We went off this weekend to western Maryland to go camping. Two things struck us. The 15 Mile Creek Campground on the C&O Canal run by the National Park Service was closed. The sign said "Due to Emergency Conditions."  We suppose it is an emergency when the richest nation in the world puts itself in a position where people have to consider whether it will default. A colleague described the Congress as a rudderless ship manned by fourth graders. We could find no points of disagreement. Our own view is:  you pay the mortgage. Period.

The other point burned into our consciousness was the temperature:  88 degrees in October.  We slept on top of the sleeping bag. We know that a hot night or two is indicative of nothing. Indeed, this was not even a record. But we are troubled by these anecdotal events, that in their totality match up with what the scientists are saying.

And as those two thoughts came together, we wondered about how they would play on SNL or with Jay Leno or Conan. "How are the government shutdown and climate change the same?"  "They both will end." "How are they different?"  "Only one will end in our lifetime." 

We leave it to you to sort out which is which.  If it helps, the last time the government shut down was in 1995-96; the last time carbon dioxide was at 400 ppm was 3 million years ago.

 

Carbon Dioxide | Climate Change

In Issuing Executive Order No. 41, Governor Markell Rejects Any Need to Choose Between Mitigating Climate Change and Supporting Economic Growth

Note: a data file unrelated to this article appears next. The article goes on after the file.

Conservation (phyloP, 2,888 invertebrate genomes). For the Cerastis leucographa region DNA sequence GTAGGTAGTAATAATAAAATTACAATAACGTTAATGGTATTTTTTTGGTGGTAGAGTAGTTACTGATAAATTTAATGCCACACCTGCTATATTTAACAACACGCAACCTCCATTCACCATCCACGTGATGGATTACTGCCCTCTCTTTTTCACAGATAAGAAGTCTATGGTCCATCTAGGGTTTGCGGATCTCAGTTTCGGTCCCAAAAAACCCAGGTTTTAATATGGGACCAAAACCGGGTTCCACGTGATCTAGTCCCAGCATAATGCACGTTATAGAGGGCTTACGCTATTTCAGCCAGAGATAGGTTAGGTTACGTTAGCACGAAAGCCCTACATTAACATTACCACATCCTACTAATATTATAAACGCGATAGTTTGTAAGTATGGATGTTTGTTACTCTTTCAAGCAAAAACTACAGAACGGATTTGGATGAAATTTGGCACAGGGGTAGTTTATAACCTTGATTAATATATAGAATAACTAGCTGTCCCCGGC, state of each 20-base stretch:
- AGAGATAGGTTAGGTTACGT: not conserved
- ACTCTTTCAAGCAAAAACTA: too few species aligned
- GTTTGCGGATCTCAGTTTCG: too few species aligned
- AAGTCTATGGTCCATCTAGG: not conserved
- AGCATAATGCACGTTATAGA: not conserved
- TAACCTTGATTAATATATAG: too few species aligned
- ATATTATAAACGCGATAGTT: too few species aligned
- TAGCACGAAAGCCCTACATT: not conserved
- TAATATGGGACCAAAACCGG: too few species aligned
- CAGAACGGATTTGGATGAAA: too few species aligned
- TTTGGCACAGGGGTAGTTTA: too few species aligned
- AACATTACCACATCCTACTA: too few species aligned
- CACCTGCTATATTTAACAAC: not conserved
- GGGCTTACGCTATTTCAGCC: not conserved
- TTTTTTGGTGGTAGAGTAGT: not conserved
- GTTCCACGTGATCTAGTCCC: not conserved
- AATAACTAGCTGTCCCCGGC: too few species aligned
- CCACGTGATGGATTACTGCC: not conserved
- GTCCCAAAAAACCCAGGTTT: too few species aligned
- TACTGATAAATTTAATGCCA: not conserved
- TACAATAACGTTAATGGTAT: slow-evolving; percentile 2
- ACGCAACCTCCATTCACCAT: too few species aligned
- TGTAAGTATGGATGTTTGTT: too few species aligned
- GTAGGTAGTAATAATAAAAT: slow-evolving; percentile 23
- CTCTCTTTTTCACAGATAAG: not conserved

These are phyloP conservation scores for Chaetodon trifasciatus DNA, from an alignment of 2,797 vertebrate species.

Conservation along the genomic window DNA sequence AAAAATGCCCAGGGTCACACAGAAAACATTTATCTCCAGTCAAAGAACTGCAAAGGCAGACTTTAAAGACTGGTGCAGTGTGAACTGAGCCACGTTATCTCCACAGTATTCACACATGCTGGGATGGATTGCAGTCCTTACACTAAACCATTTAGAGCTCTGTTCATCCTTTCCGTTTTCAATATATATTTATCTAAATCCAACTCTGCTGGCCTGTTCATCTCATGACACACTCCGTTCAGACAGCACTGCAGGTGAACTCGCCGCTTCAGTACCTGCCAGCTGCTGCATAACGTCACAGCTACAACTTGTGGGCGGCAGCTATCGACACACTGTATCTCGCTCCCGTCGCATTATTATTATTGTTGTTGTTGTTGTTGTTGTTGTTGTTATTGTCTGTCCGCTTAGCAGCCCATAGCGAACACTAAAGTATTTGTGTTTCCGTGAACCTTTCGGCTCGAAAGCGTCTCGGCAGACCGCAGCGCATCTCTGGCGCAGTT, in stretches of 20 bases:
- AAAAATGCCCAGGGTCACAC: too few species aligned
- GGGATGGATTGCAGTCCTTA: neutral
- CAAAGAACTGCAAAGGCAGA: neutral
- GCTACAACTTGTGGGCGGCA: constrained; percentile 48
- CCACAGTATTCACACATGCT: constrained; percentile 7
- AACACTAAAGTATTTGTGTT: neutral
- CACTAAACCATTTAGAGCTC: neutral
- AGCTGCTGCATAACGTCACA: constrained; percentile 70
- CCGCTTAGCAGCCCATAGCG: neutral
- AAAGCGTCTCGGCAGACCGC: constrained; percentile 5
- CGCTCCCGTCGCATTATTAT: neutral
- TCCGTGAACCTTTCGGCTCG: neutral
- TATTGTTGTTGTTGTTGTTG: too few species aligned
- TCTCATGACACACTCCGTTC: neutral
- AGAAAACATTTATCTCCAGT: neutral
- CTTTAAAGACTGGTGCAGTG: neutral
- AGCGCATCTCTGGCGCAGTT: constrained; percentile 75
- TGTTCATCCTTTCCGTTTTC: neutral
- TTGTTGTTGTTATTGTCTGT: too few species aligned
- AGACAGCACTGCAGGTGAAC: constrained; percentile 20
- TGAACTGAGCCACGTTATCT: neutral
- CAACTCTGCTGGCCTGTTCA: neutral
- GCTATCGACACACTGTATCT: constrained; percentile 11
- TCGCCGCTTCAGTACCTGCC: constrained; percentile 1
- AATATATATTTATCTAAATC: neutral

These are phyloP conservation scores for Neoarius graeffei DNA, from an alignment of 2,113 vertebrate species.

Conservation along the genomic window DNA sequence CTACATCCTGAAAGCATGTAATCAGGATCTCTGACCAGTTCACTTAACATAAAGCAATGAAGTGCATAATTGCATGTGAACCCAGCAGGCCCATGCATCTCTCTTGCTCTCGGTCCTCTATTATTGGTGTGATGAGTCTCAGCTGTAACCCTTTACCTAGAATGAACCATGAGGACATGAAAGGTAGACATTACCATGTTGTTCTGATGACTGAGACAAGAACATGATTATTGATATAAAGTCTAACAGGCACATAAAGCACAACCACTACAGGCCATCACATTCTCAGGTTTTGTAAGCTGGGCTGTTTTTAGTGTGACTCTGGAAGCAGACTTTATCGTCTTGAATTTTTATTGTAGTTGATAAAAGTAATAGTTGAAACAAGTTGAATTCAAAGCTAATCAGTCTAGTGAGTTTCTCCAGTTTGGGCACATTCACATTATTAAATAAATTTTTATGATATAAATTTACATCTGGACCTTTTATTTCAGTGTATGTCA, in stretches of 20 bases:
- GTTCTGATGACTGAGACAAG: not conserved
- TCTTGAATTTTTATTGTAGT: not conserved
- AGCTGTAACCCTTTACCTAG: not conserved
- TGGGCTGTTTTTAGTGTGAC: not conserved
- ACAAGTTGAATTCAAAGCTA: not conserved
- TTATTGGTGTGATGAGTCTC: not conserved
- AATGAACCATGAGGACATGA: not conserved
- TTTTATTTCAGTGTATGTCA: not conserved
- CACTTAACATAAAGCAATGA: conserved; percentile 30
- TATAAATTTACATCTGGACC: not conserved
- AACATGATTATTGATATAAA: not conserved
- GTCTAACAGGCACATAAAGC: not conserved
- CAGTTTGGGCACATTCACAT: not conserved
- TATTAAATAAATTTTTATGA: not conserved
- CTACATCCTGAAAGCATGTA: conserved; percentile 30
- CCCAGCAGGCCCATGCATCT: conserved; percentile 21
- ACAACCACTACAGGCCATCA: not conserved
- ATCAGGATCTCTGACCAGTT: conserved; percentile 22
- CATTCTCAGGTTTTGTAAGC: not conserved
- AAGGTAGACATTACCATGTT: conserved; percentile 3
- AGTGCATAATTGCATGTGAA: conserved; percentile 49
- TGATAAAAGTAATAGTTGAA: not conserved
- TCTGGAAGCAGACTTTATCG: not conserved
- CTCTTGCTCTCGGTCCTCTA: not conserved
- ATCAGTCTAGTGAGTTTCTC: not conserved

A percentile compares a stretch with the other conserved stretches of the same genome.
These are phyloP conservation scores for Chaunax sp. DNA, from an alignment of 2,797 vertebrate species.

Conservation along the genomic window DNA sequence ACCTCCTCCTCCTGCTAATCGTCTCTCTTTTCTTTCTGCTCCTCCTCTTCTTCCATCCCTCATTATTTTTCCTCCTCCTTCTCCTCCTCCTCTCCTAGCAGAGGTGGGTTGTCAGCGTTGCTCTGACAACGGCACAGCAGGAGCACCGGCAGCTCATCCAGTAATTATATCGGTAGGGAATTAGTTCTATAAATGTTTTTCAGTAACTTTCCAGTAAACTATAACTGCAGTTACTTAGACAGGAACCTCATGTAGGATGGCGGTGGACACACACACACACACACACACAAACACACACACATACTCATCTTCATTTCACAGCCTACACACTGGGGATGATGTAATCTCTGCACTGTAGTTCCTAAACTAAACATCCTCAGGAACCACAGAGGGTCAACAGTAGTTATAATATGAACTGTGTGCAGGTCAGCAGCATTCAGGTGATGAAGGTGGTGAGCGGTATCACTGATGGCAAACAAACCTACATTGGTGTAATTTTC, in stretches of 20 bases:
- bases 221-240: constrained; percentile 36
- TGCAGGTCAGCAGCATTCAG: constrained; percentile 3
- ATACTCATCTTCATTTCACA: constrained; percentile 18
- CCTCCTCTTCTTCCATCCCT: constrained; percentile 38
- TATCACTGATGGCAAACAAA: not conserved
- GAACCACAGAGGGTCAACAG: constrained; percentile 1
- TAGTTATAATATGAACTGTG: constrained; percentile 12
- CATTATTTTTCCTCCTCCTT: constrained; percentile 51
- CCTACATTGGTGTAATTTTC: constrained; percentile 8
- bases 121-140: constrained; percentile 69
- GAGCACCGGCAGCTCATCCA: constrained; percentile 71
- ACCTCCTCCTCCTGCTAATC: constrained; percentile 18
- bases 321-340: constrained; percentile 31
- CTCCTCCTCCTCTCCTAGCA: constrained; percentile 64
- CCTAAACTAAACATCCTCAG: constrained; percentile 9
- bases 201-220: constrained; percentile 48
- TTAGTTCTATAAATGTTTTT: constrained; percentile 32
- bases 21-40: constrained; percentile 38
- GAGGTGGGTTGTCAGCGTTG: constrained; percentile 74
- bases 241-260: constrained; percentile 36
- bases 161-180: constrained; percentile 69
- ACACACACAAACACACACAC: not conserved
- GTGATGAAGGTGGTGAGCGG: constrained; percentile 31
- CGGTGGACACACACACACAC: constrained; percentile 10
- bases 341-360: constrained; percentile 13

September 13, 2013 21:39
by Mike Kelly  & Jameson Tweedie

Yesterday, Governor Jack Markell issued Executive Order No. 41, “Preparing Delaware for Emerging Climate Impacts and Seizing Economic Opportunities from Reducing Emissions.”  In many climate change discussions there exists an implied or overt assumption that society must choose between the economy and the climate.  Consistent with a theme that has resurfaced throughout his tenure as Governor, in Executive Order No. 41 Governor Markell explicitly rejects that choice:  “initiatives to responsibly reduce greenhouse gas emissions and prepare Delaware for climate impacts present significant economic development and employment opportunities in infrastructure construction, energy efficiency, clean energy, and advanced transportation.”

Executive Order No. 41 consists of three main components.  First, it establishes a Governor’s Committee on Climate and Resiliency (the “Committee”).  The composition of the Committee itself is noteworthy as it is clear this effort is not “mere puffery,” rather the Committee will include many of the key cabinet heads, including the Secretaries of the Departments of Natural Resources and Environmental Control (“DNREC”), Agriculture, Transportation, Health and Human Services, Safety and Homeland Security, and State, as well as the Directors of the Delaware Economic Development Office, the Office of Management and Budget, the Delaware State Housing Authority, and the Office of State Planning Coordination.

Second, the Committee, chaired by the Secretary of DNREC, shall develop a “an implementation plan to maintain and build upon Delaware’s leadership in responsibly reducing greenhouse gas emissions,” as well as recommendations for actions by agencies and local governments.  The plan and recommendations must be delivered to the Governor by the end of 2014, with the implementation plan updated annually thereafter.  Noteworthy are the requirements which Governor Markell mandates for the plan, overtly rejecting the notion that advancing the economy and planning for, and reducing, climate change must be at odds.  The plan “shall ensure that efforts have a positive effect on the State’s economy, including advancing the strategy of securing cleaner, cheaper, and more reliable energy, improving public health outcomes, increasing employment in Delaware, strengthening Delaware’s manufacturing capabilities, and enhancing Delaware’s overall competitiveness” (emphasis added).  This mandate that the climate change plan achieve positive economic results is framed by the plain acknowledgment of the significant risks facing Delaware from climate change and sea level rise.  These risks include that: